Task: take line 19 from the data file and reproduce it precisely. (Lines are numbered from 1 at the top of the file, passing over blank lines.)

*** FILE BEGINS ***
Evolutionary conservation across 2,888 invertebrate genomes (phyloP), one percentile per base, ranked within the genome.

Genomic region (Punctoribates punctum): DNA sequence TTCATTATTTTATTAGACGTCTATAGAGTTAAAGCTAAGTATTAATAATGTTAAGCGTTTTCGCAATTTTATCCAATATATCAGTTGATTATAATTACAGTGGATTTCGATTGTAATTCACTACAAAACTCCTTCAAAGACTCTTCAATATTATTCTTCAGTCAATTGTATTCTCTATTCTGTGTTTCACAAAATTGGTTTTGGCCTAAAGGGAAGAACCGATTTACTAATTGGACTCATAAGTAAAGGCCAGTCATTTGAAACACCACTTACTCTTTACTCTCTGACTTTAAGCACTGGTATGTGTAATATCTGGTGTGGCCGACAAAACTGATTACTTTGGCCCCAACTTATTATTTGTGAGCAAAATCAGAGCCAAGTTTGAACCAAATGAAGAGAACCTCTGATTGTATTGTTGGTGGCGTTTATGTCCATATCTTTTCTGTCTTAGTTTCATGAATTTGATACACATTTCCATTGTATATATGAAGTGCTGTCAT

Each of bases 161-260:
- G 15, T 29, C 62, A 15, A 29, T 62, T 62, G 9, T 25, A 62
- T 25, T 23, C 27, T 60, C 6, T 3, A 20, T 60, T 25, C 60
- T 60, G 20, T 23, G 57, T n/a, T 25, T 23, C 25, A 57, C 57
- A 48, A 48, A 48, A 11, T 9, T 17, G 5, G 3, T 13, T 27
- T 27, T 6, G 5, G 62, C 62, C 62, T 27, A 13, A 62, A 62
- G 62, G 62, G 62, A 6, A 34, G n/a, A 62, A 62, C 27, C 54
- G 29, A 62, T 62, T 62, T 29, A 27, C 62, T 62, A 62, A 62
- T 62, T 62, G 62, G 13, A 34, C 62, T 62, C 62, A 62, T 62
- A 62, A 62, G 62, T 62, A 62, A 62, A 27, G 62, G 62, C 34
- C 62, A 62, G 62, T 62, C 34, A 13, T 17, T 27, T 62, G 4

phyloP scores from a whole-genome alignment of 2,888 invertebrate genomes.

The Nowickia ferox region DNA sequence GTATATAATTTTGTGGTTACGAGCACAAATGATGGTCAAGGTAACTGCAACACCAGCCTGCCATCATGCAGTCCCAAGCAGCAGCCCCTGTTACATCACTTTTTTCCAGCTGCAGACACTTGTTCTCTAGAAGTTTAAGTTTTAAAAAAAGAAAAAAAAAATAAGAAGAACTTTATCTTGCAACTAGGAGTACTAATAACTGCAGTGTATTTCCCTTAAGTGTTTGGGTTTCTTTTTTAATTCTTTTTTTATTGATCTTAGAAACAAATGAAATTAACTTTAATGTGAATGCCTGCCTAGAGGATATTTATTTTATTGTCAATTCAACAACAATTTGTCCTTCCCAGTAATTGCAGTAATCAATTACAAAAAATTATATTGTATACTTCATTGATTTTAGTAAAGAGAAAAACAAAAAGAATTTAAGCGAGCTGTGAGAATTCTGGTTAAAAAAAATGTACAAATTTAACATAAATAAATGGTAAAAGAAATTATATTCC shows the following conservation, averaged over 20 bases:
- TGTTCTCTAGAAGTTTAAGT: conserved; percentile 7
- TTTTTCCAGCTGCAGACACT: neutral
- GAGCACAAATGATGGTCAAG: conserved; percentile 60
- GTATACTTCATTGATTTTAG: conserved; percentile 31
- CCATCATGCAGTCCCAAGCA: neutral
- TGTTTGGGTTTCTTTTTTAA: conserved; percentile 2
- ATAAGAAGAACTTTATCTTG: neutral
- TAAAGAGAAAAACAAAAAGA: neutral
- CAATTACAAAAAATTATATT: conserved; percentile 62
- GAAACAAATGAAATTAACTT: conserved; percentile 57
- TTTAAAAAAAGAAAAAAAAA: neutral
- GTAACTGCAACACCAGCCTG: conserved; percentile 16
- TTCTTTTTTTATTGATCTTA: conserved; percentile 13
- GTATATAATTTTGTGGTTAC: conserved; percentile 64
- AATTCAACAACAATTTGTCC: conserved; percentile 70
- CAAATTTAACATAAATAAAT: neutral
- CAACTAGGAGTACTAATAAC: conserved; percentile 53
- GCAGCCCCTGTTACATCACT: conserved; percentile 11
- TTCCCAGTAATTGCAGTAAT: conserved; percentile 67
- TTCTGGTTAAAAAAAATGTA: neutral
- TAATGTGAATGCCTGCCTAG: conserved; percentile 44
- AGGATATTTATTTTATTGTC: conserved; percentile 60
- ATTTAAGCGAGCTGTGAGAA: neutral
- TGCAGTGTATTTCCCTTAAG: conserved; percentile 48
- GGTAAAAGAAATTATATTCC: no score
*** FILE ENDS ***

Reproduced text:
- GTATACTTCATTGATTTTAG: conserved; percentile 31